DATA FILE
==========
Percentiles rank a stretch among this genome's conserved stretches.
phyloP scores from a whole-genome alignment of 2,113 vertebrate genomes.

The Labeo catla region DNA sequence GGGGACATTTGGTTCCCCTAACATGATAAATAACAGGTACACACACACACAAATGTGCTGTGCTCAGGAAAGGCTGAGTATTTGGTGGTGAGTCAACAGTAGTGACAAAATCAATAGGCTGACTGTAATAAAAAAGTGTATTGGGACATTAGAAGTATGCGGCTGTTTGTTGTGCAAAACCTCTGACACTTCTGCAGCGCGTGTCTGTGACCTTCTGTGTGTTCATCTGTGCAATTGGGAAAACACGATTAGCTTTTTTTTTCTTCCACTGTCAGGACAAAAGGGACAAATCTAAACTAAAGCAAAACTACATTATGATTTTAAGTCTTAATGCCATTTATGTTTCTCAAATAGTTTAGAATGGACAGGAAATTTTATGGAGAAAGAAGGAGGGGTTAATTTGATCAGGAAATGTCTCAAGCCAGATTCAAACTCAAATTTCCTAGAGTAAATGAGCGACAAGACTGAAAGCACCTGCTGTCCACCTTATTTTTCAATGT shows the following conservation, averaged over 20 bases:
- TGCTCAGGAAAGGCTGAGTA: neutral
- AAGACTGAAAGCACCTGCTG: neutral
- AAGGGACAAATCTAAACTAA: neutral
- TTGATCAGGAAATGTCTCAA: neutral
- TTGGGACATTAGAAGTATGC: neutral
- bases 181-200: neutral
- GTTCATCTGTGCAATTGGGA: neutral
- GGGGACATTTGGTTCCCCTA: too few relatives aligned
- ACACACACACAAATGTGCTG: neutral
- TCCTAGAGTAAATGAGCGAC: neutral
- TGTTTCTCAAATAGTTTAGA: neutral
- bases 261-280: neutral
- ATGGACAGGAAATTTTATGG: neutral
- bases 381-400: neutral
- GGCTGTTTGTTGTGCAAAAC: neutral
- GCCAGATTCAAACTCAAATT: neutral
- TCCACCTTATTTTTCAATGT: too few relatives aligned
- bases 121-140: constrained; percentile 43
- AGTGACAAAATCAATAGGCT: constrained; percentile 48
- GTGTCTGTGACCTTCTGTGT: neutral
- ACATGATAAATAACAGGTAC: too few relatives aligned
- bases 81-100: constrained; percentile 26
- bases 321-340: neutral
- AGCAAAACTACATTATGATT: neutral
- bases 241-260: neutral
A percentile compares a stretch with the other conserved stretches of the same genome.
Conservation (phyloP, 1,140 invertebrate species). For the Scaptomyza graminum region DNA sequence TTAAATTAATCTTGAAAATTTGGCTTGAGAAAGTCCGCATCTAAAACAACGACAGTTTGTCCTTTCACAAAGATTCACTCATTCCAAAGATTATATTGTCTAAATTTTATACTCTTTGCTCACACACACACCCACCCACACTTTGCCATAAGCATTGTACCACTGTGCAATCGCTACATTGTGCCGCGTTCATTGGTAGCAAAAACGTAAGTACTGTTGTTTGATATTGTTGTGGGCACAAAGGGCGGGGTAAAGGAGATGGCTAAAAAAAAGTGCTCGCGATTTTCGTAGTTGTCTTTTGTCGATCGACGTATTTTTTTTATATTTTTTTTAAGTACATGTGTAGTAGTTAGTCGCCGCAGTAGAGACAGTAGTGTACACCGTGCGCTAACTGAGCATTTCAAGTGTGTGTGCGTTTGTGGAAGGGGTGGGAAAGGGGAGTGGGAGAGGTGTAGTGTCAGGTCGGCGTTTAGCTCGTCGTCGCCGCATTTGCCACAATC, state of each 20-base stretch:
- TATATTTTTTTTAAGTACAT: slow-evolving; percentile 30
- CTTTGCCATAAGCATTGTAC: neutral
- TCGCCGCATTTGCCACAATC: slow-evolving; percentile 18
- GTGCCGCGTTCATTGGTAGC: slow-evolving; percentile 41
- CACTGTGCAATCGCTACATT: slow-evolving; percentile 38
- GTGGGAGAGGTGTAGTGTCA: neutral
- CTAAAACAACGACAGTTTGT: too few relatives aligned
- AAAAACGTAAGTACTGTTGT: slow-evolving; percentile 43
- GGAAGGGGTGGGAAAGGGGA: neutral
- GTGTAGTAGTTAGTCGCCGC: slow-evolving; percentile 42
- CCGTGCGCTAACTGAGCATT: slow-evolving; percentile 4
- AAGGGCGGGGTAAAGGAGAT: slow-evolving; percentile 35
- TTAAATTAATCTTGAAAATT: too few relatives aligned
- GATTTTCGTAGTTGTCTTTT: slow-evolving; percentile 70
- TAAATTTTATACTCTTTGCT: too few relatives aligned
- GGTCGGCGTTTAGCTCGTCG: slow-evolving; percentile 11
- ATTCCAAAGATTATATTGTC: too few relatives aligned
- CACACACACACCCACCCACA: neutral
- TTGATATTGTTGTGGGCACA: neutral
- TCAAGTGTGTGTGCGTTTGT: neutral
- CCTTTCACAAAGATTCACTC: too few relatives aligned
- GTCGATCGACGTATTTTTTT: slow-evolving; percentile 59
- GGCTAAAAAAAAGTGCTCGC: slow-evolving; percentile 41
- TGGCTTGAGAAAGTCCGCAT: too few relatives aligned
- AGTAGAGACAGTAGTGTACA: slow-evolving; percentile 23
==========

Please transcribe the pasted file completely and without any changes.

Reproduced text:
Percentiles rank a stretch among this genome's conserved stretches.
phyloP scores from a whole-genome alignment of 2,113 vertebrate genomes.

The Labeo catla region DNA sequence GGGGACATTTGGTTCCCCTAACATGATAAATAACAGGTACACACACACACAAATGTGCTGTGCTCAGGAAAGGCTGAGTATTTGGTGGTGAGTCAACAGTAGTGACAAAATCAATAGGCTGACTGTAATAAAAAAGTGTATTGGGACATTAGAAGTATGCGGCTGTTTGTTGTGCAAAACCTCTGACACTTCTGCAGCGCGTGTCTGTGACCTTCTGTGTGTTCATCTGTGCAATTGGGAAAACACGATTAGCTTTTTTTTTCTTCCACTGTCAGGACAAAAGGGACAAATCTAAACTAAAGCAAAACTACATTATGATTTTAAGTCTTAATGCCATTTATGTTTCTCAAATAGTTTAGAATGGACAGGAAATTTTATGGAGAAAGAAGGAGGGGTTAATTTGATCAGGAAATGTCTCAAGCCAGATTCAAACTCAAATTTCCTAGAGTAAATGAGCGACAAGACTGAAAGCACCTGCTGTCCACCTTATTTTTCAATGT shows the following conservation, averaged over 20 bases:
- TGCTCAGGAAAGGCTGAGTA: neutral
- AAGACTGAAAGCACCTGCTG: neutral
- AAGGGACAAATCTAAACTAA: neutral
- TTGATCAGGAAATGTCTCAA: neutral
- TTGGGACATTAGAAGTATGC: neutral
- bases 181-200: neutral
- GTTCATCTGTGCAATTGGGA: neutral
- GGGGACATTTGGTTCCCCTA: too few relatives aligned
- ACACACACACAAATGTGCTG: neutral
- TCCTAGAGTAAATGAGCGAC: neutral
- TGTTTCTCAAATAGTTTAGA: neutral
- bases 261-280: neutral
- ATGGACAGGAAATTTTATGG: neutral
- bases 381-400: neutral
- GGCTGTTTGTTGTGCAAAAC: neutral
- GCCAGATTCAAACTCAAATT: neutral
- TCCACCTTATTTTTCAATGT: too few relatives aligned
- bases 121-140: constrained; percentile 43
- AGTGACAAAATCAATAGGCT: constrained; percentile 48
- GTGTCTGTGACCTTCTGTGT: neutral
- ACATGATAAATAACAGGTAC: too few relatives aligned
- bases 81-100: constrained; percentile 26
- bases 321-340: neutral
- AGCAAAACTACATTATGATT: neutral
- bases 241-260: neutral
A percentile compares a stretch with the other conserved stretches of the same genome.
Conservation (phyloP, 1,140 invertebrate species). For the Scaptomyza graminum region DNA sequence TTAAATTAATCTTGAAAATTTGGCTTGAGAAAGTCCGCATCTAAAACAACGACAGTTTGTCCTTTCACAAAGATTCACTCATTCCAAAGATTATATTGTCTAAATTTTATACTCTTTGCTCACACACACACCCACCCACACTTTGCCATAAGCATTGTACCACTGTGCAATCGCTACATTGTGCCGCGTTCATTGGTAGCAAAAACGTAAGTACTGTTGTTTGATATTGTTGTGGGCACAAAGGGCGGGGTAAAGGAGATGGCTAAAAAAAAGTGCTCGCGATTTTCGTAGTTGTCTTTTGTCGATCGACGTATTTTTTTTATATTTTTTTTAAGTACATGTGTAGTAGTTAGTCGCCGCAGTAGAGACAGTAGTGTACACCGTGCGCTAACTGAGCATTTCAAGTGTGTGTGCGTTTGTGGAAGGGGTGGGAAAGGGGAGTGGGAGAGGTGTAGTGTCAGGTCGGCGTTTAGCTCGTCGTCGCCGCATTTGCCACAATC, state of each 20-base stretch:
- TATATTTTTTTTAAGTACAT: slow-evolving; percentile 30
- CTTTGCCATAAGCATTGTAC: neutral
- TCGCCGCATTTGCCACAATC: slow-evolving; percentile 18
- GTGCCGCGTTCATTGGTAGC: slow-evolving; percentile 41
- CACTGTGCAATCGCTACATT: slow-evolving; percentile 38
- GTGGGAGAGGTGTAGTGTCA: neutral
- CTAAAACAACGACAGTTTGT: too few relatives aligned
- AAAAACGTAAGTACTGTTGT: slow-evolving; percentile 43
- GGAAGGGGTGGGAAAGGGGA: neutral
- GTGTAGTAGTTAGTCGCCGC: slow-evolving; percentile 42
- CCGTGCGCTAACTGAGCATT: slow-evolving; percentile 4
- AAGGGCGGGGTAAAGGAGAT: slow-evolving; percentile 35
- TTAAATTAATCTTGAAAATT: too few relatives aligned
- GATTTTCGTAGTTGTCTTTT: slow-evolving; percentile 70
- TAAATTTTATACTCTTTGCT: too few relatives aligned
- GGTCGGCGTTTAGCTCGTCG: slow-evolving; percentile 11
- ATTCCAAAGATTATATTGTC: too few relatives aligned
- CACACACACACCCACCCACA: neutral
- TTGATATTGTTGTGGGCACA: neutral
- TCAAGTGTGTGTGCGTTTGT: neutral
- CCTTTCACAAAGATTCACTC: too few relatives aligned
- GTCGATCGACGTATTTTTTT: slow-evolving; percentile 59
- GGCTAAAAAAAAGTGCTCGC: slow-evolving; percentile 41
- TGGCTTGAGAAAGTCCGCAT: too few relatives aligned
- AGTAGAGACAGTAGTGTACA: slow-evolving; percentile 23